Being in the mood, we drove out to the plain to find the wreck of a WWII era Maple Leaf Chevrolet used by the SDF Kufra convoys. The site has been substantially re-arranged by someone since our previous visit in October 2005, making a rather clumsy attempt at a re-assembly.

We spent the rest of the afternoon doing the rounds about the numerous other rock art sites scattered about the Wadi Sora region.

Day 11. - Wadi Sora - Wadi Mashi (N.E. Gilf Kebir)

During the night the pleasant wind of the previous day strenghtened into a gale, rattling (and in one case flipping) the tents. With the wind blowing the sand, it looked like a distinctly unpleasant day ahead. We broke camp, and set off for the Aqaba pass, then beyond towards the North-Eastern corner of the Gilf. I have been eyeing a distinctly circular, crater-like feature on the top of the Gilf on satellite imagery for some time now, our objective was to visit it to figure out what it was (secretly hoping it might be an impact crater). We scaled the Aqaba without trouble, continuing north along the "Gap" in the Gilf

The little micro-oasis made up of Zilla spinosa shrubs at the end of a wadi runoff near the North-eastern end of the "Gap" was in full bloom, no doubt still drawing on the moisture from the 2008 winter rains. There was a swallow circling about at an incredible speed, snapping away at the flies. By pure chance I managed to take a very nice shot of it (after several dozen failed tries). There was a yellow wagtail (Motacilla flava) bird hopping about the bushes, which were also inhabited by the lizards (Acanthodactylus scutellatus)familiar from similar vegetation in Wadi Hamra.

As we rounder the northern end of the South-Eastern Gilf Kebir plateau, purely by chance we hit on Balise 21 of the mid-nineteen sixties Saviem Trans-Sahara Expedition, the twin of which (No. 22) stands close to Hill With Stone Circles on Top.

Any place exposed to the wind and blowing sand was rather unpleasant, we left the main track to seek out a spot behind a larger hill for lunch, that looked more sheltered. The weather was no better, but the detour made us chance upon an old campsite, littered with petrol tins. We found a few tins retaining their labels, from which it appears that it was an early Long Range Desert Group patrol camping here in 1940 (no other British unit or other party would have been at this spot during the time).

We continued to the eastern side of the Gilf plateau, and entered the northernmost of the large wadis draining the Gilf towards east, Wadi Mashi. We parked the vehicles in a southern tributary, about 1.5 kilometres from the circular feature on the plateau top, and continued on foot.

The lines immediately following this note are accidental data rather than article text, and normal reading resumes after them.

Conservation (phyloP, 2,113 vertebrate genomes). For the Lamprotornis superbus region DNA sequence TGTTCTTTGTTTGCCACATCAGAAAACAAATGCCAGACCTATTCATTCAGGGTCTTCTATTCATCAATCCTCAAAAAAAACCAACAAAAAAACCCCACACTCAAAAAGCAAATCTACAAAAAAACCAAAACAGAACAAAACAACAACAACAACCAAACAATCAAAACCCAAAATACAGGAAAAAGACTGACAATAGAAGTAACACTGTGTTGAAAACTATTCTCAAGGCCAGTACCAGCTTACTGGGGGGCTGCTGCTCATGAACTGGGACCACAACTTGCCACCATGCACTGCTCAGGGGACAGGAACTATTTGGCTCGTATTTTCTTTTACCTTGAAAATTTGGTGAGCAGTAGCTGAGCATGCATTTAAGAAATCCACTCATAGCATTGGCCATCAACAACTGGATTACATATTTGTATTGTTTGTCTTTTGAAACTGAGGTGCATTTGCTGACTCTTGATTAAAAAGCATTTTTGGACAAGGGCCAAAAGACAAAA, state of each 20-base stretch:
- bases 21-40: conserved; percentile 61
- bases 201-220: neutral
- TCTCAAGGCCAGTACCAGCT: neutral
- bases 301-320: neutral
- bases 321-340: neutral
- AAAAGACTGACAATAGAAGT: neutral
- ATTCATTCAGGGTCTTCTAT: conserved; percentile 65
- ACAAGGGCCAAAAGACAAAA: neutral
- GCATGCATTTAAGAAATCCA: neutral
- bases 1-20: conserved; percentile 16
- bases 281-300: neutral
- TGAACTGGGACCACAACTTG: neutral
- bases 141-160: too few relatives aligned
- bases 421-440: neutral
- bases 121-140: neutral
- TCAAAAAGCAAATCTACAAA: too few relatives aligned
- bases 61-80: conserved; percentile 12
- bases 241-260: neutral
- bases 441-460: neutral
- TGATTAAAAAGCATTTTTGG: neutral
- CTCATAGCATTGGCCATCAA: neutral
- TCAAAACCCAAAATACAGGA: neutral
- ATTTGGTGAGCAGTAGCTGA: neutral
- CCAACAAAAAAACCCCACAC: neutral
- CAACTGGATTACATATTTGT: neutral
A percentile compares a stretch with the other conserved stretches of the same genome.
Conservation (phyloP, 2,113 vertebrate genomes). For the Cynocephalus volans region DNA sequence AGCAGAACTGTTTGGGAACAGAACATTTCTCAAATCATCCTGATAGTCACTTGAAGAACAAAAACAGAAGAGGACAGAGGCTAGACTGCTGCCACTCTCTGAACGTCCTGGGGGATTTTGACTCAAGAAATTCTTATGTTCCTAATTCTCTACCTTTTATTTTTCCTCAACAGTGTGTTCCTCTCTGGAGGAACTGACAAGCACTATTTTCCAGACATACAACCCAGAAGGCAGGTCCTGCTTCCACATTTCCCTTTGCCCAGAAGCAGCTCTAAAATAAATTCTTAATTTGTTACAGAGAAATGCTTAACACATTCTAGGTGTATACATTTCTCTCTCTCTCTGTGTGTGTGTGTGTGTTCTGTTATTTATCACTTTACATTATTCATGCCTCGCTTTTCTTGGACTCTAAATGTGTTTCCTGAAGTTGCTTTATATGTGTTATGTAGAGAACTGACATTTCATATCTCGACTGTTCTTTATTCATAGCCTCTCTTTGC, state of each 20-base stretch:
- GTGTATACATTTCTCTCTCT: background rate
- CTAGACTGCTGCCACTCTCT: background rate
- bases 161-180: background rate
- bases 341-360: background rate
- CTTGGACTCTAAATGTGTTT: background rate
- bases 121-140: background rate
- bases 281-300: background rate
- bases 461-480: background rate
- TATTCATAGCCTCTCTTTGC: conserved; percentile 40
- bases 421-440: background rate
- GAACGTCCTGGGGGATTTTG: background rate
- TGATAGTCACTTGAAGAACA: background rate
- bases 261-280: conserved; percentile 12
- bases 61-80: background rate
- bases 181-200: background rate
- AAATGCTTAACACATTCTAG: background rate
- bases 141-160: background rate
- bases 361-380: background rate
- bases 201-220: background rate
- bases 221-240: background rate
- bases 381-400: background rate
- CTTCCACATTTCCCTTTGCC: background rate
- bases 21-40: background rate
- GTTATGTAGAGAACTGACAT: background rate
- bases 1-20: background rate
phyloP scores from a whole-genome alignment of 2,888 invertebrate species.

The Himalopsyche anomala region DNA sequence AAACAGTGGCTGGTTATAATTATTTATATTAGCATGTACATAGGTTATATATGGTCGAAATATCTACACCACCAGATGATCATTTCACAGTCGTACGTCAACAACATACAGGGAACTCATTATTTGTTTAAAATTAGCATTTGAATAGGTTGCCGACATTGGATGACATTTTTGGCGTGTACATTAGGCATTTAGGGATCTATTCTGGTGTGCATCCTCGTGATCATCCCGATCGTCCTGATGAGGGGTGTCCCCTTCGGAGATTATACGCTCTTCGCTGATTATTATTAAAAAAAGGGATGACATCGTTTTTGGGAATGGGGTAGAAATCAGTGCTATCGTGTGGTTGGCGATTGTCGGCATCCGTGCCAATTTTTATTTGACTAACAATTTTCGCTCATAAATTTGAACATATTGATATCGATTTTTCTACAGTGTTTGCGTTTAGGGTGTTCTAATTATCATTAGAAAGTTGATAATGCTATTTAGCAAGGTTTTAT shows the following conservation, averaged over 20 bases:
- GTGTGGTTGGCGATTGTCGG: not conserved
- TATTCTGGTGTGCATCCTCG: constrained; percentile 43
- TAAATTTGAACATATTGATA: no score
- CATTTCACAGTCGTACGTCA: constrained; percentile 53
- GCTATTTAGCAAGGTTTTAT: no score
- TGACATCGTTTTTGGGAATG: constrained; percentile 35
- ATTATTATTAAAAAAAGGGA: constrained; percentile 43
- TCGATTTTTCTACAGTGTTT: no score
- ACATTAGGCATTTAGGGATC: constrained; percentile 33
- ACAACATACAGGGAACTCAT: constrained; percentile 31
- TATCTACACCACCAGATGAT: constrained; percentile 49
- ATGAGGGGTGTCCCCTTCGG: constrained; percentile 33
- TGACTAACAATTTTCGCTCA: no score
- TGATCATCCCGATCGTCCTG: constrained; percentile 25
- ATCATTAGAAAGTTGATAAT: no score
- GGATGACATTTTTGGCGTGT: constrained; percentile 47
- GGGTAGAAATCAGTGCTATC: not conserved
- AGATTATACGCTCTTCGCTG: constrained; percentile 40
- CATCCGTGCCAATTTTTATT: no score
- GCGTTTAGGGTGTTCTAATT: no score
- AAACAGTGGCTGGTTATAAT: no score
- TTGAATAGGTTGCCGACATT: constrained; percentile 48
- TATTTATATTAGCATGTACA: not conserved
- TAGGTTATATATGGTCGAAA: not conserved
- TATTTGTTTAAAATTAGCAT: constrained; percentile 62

We reached the feature in half an hour. It was a shallow circular basin, with a rim made pout of low sandstone outcrops. Along the rim, we found numerous fragments of fused sandstone that was obviously molten by some intense heat source. On reaching the centre of the crater, the source was evident in the form of a low eroded basalt dome. It was yet another tertiary volcanic feature, certainly not of impact origin.

After returning to the cars, we continued deeper into Wadi Mashi, primarily to look for a suitable camping spot sheltered from the stong northern wind. There weren't many choices, the wadi being rather flat and featureless, we finally settled in a small side wadi with some vegetation, where a ridge provided a little shelter.

After sunset the temperature dropped to a level requiring all our warm clothes, which have been lying unused in our bags. By the time the evening bar opened, it was no more than about ten degrees, an incredible change from just two days ago.

Day 12. - Wadi Mashi - Dakhla

We awoke to a freezing cold morning, the thermometer registered only four degrees. We waited for the sun to rise to be able to do anything at all, soaking in the warmth like lizards. After breaking camp, we drove back along the wadi to a large conspicious basalt hill along it's southern side, where a large conspicious cairn was visible for a great distance. The thought to ascend the hill was spurred both by curiosity, and the need to warm up our frozen limbs with a little climb. The cairn we found on the top was a very well built one, with a large vertical block of basalt on the top. It was very clearly a surveying cairn, not unlike those built by Patrick Clayton elsewhere. However this cairn is unlikely to have been made in the nineteen thirties. Clayton did not survey in this area, and the cairn is not marked on the 1942 edition of the Survey of Egypt map (all other surveying points have at least the elevation marked, but most prominent cairns are also labelled). The conclusion was that it must be of a later date, however there was no note or any other clue as to it's construction.